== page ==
“According to Braithwaite (2004), restorative justice is:
…a process where all stakeholders affected by an injustice have an opportunity to discuss how they have been affected by the injustice and to decide what should be done to repair the harm.
With crime, restorative justice is about the idea that because crime hurts, justice should heal. It follows that conversations with those who have been hurt and with those who have afflicted the harm must be central to the process.
The process of restorative justice necessitates a shift in responsibility for addressing crime. In a restorative justice process, the citizens who have been affected by a crime must take an active role in addressing that crime.
Although law professionals may have secondary roles in facilitating the restorative justice process, it is the citizens who must take up the majority of the responsibility in healing the pains caused by crime.
According to Zehr and Mika (1998), there are three key ideas that support restorative justice.
First is the understanding that the victim and the surrounding community have both been affected by the action of the offender and, in addition, restoration is necessary.
Second, the offender’s obligation is to make amends with both the victim and the involved community.
Third, and the most important process of restorative justice, is the concept of ‘healing,’ or the collaborative unburdening of pain for the victim, offender, and community.
All parties engage in creating agreements in order to avoid recidivism and to restore safety for how the wrongdoing can be righted which allows the victim to have direct say in the judgment process. This gives offenders the opportunity to understand the harm they have caused, while demonstrating to the community that the offender might also have suffered prior harm.
Healing by reintegration of offenders into the community, strives to restore harmony, health, and well-being by comprising personal accountability, decision-making and the putting right of harm. This inclusion as opposed to exclusion, demonstrates the capability of transformation of the administration of criminal justice, mental health, psychology and public policy norms.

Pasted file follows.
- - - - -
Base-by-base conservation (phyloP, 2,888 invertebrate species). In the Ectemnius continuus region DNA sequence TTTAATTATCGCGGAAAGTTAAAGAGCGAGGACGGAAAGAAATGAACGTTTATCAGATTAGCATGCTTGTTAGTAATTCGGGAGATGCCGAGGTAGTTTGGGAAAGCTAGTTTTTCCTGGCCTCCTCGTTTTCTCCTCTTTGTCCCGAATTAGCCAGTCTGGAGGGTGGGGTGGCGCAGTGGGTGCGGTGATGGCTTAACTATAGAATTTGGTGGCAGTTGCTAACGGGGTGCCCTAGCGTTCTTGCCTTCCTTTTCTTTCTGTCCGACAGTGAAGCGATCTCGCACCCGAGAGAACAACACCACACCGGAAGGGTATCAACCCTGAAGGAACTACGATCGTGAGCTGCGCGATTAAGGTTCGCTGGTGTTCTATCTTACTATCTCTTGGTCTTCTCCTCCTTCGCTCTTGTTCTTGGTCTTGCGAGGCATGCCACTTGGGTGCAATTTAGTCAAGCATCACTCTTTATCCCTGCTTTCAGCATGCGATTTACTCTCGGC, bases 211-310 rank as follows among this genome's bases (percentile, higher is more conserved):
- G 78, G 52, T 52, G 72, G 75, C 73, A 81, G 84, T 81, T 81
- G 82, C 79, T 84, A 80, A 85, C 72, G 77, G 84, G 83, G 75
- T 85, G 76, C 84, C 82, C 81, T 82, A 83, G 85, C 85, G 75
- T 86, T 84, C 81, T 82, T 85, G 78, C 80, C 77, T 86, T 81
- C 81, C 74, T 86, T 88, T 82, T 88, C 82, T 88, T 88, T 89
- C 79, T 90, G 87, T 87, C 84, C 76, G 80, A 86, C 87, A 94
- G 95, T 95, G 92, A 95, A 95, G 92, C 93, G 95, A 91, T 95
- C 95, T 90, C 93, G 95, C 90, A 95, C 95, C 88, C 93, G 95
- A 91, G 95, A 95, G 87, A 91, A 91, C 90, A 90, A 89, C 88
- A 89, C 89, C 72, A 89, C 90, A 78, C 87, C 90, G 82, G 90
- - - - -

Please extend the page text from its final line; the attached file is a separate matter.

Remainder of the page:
Examples of healing include: victim offender mediation, conferencing, healing circles, victim and ex-offender assistance, restitution, and community service, each method healing in different ways.
Restorative justice principles are characterized by four key values:
first, the encounter of both parties. This step involves the offender, the victim, the community and any other party who was involved in the initial crime.
Second, the amending process takes place. In this step, the offender(s) will take the steps necessary to help repair the harm caused.
Third, reintegration begins. In this phase, restoration of both the victim and the offender takes place. In addition, this step also involves the community and others who were involved in the initial crime.
Finally, the inclusion stage provides the open opportunity for both parties to participate in finding a resolution. The process of restorative justice is lengthy and must be committed to by both parties for effective results.
Restorative justice is defined as:
…a growing social movement to institutionalize peaceful approaches to harm, problem-solving and violations of legal and human rights. These range from international peacemaking tribunals such as the South Africa Truth and Reconciliation Commission to innovations within the criminal and juvenile justice systems, schools, social services and communities. Rather than privileging the law, professionals and the state, restorative resolutions engage those who are harmed, wrongdoers and their affected communities in search of solutions that promote repair, reconciliation and the rebuilding of relationships.
Restorative justice seeks to build partnerships to reestablish mutual responsibility for constructive responses to wrongdoing within our communities.
Restorative approaches seek a balanced approach to the needs of the victim, wrongdoer and community through processes that preserve the safety and dignity of all.”
Restorative justice is very different from either the adversarial legal process or that of civil litigation. J. Braithwaite writes, “Court-annexed ADR (alternative dispute resolution) and restorative justice could not be philosophically further apart”, because the former seeks to address only legally relevant issues and to protect both parties’ rights, whereas restorative justice seeks “expanding the issues beyond those that are legally relevant, especially into underlying relationships.”
Traditional criminal justice seeks answers to three questions: What laws have been broken? Who did it? and What do the offender(s) deserve?
Restorative justice instead asks: Who has been harmed? What are their needs? Whose obligations are these?”